Carquinez Scenic Drive
9% PAVED91% ROAD
This is a scenic road loop without any serious climbs; at least when done clockwise, as represented here. As implied by the name of the road from which the ride gets its name, the marine scenery is one of the big draws for this ride, although the parts of the ride not exposed to the sea are quite pretty as well, as the route snakes through rolling, low, coastal hills (especially with the green grass of late winter or early spring).
I did this ride before the portion of Carquinez Scenic Drive that is closed to motorized traffic was christened George Miller Trail and when it was still in the form of a paved road with many seriously cracked spots due to the settling of the ground as well as one 50-foot-long trail section connecting it at the spot of an old slide (the slide that was the original reason for the closure of that segment of the road). You'll find an upate from a viewer in the comment section at the bottom of this page explaining how this stretch has since been turned into a well-paved trail from beginning to end. (Many thanks for that, by the way.) Because I haven't repeated this ride since the first time I did it, the photo set linked from this page represents the old state of the trail. Please keep that in mind.
The ride passes through three towns: Martinez, Crockett, and Port Costa. Any of these would be a reasonable place from which to start the loop. However, if you'll be driving here to do the ride, reaching Port Costa will take you a little longer than reaching Crockett or Martinez. Additionally, street-parking options might be more generous in Martinez, due to its bigger street network. For these reasons, I have opted for Martinez as my starting point on this ride.
You'll notice that the suggested parking spot linked on this page points to a residential street (Raap Avenue). This was the best option I could find without getting too far off the route of the ride. You'll notice that one side of the street at the suggested spot corresponds to the backs of a couple of businesses. If you park on that business side of this side street, it might be more considerate in terms of not directly taking up any parking space that the residents of this street or their guests might need to use.
Starting the loop in Martinez and doing it clockwise will mean that you'll complete the inland half of the loop first. Franklin Canyon Road, which constitutes most of this part of the ride is a quiet country road initially lined by homes with verdant gardens and some with horse stables. This gives way to wide open and less shady grazing lands, as the road starts paralleling Route 4 more closely.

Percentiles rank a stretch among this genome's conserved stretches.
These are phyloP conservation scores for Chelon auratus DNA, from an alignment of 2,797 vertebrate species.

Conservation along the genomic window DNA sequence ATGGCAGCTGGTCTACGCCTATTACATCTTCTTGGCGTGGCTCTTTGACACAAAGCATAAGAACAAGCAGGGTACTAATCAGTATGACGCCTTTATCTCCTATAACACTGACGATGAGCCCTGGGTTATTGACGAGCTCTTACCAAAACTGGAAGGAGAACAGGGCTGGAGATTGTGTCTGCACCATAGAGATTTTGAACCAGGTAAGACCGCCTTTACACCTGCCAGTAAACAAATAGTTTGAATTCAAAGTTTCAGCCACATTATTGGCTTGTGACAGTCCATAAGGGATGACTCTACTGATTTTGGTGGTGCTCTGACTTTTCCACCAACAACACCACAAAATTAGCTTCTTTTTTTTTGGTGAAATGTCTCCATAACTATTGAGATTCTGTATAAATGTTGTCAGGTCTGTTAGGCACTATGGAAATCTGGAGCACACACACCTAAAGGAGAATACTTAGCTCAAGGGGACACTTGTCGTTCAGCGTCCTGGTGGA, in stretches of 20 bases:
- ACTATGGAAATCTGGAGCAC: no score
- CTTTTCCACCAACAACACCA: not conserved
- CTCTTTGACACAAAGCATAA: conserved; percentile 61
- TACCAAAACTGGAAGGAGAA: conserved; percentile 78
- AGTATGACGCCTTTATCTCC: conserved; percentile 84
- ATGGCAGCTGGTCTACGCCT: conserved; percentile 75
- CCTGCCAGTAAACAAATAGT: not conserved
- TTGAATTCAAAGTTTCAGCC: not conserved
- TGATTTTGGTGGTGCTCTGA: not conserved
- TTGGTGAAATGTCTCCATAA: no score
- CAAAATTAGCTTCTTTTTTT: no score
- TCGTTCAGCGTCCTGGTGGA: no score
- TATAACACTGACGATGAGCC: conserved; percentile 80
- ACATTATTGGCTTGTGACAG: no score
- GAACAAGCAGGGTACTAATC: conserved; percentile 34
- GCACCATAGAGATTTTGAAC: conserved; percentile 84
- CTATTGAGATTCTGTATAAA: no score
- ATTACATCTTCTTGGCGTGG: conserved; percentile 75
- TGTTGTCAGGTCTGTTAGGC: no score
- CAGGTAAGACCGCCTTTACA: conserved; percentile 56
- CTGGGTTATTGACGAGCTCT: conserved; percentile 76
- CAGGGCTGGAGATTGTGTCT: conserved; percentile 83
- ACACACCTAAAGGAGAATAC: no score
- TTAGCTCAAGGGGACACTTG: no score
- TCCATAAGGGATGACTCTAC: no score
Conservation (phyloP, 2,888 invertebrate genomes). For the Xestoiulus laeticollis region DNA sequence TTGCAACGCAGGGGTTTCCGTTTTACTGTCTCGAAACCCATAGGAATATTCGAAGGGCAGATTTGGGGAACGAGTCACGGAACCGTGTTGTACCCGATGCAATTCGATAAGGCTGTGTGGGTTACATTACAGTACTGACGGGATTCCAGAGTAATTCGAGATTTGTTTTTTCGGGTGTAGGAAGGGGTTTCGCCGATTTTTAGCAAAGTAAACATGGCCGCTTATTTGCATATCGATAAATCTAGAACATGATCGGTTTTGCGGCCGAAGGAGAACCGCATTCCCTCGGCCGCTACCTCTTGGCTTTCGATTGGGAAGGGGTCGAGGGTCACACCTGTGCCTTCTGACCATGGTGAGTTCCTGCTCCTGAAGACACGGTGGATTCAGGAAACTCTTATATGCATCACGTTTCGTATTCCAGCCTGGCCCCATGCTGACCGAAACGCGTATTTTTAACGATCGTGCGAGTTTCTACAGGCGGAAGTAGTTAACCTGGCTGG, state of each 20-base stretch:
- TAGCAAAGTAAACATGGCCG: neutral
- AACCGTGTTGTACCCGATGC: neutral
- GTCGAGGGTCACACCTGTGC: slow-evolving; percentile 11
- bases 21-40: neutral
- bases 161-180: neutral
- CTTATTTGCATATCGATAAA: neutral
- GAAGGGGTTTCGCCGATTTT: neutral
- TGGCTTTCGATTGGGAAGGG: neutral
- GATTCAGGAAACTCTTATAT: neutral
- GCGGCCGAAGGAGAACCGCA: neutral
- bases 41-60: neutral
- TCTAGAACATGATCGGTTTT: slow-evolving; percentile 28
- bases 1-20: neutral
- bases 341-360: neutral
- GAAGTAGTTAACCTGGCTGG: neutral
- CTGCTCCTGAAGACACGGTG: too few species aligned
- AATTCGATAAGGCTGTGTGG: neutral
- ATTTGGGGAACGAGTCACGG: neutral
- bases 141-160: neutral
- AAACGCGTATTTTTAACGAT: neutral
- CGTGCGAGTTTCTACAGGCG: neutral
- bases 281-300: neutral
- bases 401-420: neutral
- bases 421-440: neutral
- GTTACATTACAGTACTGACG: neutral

Cummings Skyway, on which you complete the inland portion of the loop is less quaint. It's flanked by exposed grassy hills and few signs of civilization. As you crest the climb on this part of the ride, you start a nice, curvy, and fast descent toward the small town of Crockett. Crockett doesn't exactly have a vibrant sidewalk cafe scene or anything, but if you need any food, drink, or basic supplies, you'll find a few stores (and eateries) here where you can obtain those. There are even a couple of art galleries that I noticed there, but I wouldn't say that those are enough to make this a window-shopping destination.
You'll find yourself on the Carquinez Scenic Drive as soon as you leave the last home in Crockett behind. This road follows flatly on average along the coast of the Carquinez Strait as it weaves in and out of every fold of the coastal hills, though there is no shortage of brief climbs and descents of moderate slope during all that meandering. The portion of the road closed to vehicle traffic is impossible to miss, since it's (naturally) bookended by barriers with gates, whose locations are also clearly marked on the Carquinez Strait Regional Shoreline park map linked on your left.
The stop that the route on this page makes at Port Costa is an entirely optional diversion, of course. However, it's one of the more interesting highlights of the ride. This tiny town that history forgot lives on mainly as a meeting spot for motorcycle riders and other weekend explorers. There is a funky restaurant and a pub, either of which would be a good excuse for a rest stop, as well as a curio shop or two.